GREENFIELD — Kirsten Anderson remembers when reading was a frustrating activity for her son, Owen.
He could say the words on the page in front of him, but he couldn’t comprehend the message.
Today, the 8-year-old Weston Elementary School student has come a long way. Thursday, he and 19 of his classmates graduated from ReadUP, a United Way program aimed at improving the skills of struggling readers.
Since Owen began meeting with a tutor last fall, his text comprehension has improved significantly, and reading has become something he enjoys, Anderson said.
“He does actually like to read,” she said. “He gets excited.”
ReadUP pairs 800 volunteers with 500 students in 30 schools throughout central Indiana. The program started in 2009 in Indianapolis.
ReadUP came to Greenfield five years ago, where it has since expanded to serve 60 students at three schools: J.B. Stephens, Harris and Weston elementaries. All three schools had breakfasts this week to honor the students and their tutors.
Thursday, Weston Principal Steve Burt stood before the group of young graduates to congratulate them on their success in the program.
The one-on-one interaction with ReadUP tutors, who meet weekly with their students, builds confidence in those who are struggling to recognize words or understand what they’ve read, Burt said.
“It’s powerful, somebody else that’s not your parent or your teacher taking an interest in you,” he said.
The program, in which students read with their tutors at the start of school three days a week, has been well-received by teachers and parents alike, said Susan Reinhart, United Way program manager for ReadUP.
“Most of the kids come to the program hating to read,” she said. “It’s always great to hear the great success stories.”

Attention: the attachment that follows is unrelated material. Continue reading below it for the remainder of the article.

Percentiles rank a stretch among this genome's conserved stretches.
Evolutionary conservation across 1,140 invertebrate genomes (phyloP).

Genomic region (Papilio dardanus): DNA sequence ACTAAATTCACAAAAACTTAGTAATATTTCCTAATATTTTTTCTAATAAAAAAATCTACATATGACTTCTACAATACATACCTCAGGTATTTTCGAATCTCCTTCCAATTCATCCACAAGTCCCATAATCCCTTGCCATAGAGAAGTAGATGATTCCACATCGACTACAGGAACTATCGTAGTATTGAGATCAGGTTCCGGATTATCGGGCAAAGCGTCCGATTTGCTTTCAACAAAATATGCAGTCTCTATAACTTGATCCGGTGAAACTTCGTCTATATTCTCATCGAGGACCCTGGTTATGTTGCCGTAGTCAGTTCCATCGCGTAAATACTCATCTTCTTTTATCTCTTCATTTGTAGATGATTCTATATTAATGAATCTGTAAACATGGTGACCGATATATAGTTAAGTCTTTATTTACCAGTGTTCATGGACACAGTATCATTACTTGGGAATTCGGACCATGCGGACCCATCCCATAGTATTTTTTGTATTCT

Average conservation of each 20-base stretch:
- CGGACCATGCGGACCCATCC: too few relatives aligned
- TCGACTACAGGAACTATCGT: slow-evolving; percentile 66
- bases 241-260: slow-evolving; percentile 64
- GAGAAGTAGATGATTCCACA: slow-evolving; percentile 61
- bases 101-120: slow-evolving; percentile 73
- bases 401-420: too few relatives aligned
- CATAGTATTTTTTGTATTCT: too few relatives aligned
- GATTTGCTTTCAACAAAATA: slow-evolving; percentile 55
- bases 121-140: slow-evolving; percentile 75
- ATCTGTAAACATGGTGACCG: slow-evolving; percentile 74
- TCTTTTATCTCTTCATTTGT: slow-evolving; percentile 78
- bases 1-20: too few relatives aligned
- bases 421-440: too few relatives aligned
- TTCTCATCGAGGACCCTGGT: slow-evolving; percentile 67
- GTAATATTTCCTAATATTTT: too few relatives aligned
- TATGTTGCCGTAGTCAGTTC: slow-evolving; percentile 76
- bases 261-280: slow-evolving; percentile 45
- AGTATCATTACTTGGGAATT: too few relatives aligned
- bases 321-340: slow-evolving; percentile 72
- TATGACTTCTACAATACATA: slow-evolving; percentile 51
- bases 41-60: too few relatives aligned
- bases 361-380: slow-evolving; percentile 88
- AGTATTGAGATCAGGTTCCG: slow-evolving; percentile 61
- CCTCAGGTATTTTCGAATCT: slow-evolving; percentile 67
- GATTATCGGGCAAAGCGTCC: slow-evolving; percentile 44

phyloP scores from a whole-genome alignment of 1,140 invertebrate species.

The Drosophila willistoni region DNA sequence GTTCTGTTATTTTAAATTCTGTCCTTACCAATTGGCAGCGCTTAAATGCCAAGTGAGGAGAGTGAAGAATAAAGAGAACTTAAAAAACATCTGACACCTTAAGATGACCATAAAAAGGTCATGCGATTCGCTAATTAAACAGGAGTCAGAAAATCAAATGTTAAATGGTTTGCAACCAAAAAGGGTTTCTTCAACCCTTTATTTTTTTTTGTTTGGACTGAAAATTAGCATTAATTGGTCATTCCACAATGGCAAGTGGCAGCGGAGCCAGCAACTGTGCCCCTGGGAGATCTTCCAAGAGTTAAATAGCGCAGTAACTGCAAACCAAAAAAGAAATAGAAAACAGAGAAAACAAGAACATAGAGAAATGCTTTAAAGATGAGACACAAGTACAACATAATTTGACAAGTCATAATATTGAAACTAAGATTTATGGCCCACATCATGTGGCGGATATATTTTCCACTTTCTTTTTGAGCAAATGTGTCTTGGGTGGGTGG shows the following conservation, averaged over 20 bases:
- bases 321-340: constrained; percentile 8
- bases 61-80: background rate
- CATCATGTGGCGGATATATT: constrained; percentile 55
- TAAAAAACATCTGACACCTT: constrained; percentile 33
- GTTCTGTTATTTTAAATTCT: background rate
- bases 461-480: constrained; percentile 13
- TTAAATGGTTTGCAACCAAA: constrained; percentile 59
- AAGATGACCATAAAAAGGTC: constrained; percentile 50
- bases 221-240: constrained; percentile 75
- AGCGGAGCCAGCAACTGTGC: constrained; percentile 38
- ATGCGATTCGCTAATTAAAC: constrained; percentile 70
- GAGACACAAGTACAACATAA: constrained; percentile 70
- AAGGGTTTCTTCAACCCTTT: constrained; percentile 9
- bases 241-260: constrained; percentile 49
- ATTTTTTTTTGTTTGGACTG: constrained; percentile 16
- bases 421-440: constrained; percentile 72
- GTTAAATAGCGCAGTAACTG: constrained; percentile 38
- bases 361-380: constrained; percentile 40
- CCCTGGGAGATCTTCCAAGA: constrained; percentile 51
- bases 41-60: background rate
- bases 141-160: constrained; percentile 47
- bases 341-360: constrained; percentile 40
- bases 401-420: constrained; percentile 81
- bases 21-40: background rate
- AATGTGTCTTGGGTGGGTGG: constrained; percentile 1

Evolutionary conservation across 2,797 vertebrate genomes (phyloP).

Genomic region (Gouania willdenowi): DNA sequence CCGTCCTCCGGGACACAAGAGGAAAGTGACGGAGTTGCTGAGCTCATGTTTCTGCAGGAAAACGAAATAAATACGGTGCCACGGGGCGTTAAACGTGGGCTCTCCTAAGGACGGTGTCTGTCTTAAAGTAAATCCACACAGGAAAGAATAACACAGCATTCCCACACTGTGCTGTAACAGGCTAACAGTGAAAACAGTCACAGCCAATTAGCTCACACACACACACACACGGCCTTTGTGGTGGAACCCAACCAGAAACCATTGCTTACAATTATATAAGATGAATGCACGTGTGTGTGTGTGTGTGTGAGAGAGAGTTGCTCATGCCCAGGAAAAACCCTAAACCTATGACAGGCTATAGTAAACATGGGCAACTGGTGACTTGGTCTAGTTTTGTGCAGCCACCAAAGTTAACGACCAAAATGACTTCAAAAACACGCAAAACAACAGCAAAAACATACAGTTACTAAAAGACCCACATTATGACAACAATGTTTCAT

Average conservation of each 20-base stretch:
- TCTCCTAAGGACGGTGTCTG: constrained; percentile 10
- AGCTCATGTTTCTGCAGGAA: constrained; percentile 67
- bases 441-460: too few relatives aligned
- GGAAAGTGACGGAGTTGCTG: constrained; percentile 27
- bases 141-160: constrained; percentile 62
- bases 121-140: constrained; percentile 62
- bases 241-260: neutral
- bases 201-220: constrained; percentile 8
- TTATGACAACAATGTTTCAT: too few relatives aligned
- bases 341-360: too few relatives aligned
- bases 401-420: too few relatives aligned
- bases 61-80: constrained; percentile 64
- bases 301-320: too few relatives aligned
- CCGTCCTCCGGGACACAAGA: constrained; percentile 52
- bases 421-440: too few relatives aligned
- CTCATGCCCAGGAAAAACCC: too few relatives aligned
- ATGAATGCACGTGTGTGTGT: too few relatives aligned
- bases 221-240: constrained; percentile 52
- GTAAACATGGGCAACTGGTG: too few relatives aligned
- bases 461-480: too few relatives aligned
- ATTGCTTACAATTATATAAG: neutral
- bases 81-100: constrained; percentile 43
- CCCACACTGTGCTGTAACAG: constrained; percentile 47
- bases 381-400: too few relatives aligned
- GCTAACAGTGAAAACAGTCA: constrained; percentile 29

In recent years, educators have had a means for testing the program’s success – student performance on IREAD-3, a high-stakes reading test for third-graders that determines whether they move on to fourth grade.
This year, 59 of the 60 local ReadUP students passed IREAD-3.
Greenfield-Central’s IREAD scores, corporationwide, exceeded the state average, and that’s something worth celebrating, Assistant Superintendent Ann Vail told the crowd gathered Thursday at Weston.
Third grade is often targeted because educators find it marks the stage when students transition from learning to read to reading to learn.
“It is the time when we establish the patterns for learning,” Vail said.
Anderson remembers how worked up her son got over the prospects of taking IREAD. He knew that without improvement, he could be retained.
“He panicked,” she said. “He was sick to his stomach over the whole thing.”
But Owen found he had less to worry about as his reading skills improved over the course of the year.
“And when I passed IREAD, I was like, ‘Yeah!’ I screamed,” Owen said.
Tutor Lisa Champion worked with Owen and said it was rewarding to watch his progress from week to week.
“I saw a remarkable difference,” she said. “At the beginning of the year, they’re hesitant … and then, as time went on, … his comprehension, it was fantastic. At the end of the year, we just went nonstop.”
And the success was addicting for the young learner.
“ReadUP is awesome,” Owen said. “I just don’t know what I’m gonna do without it.”
United Way officials are already recruiting ReadUP volunteers for the 2014-2015 school year. The program runs September through May at J.B. Stephens, Weston and Harris elementary schools. For more information on volunteering, email email@example.com.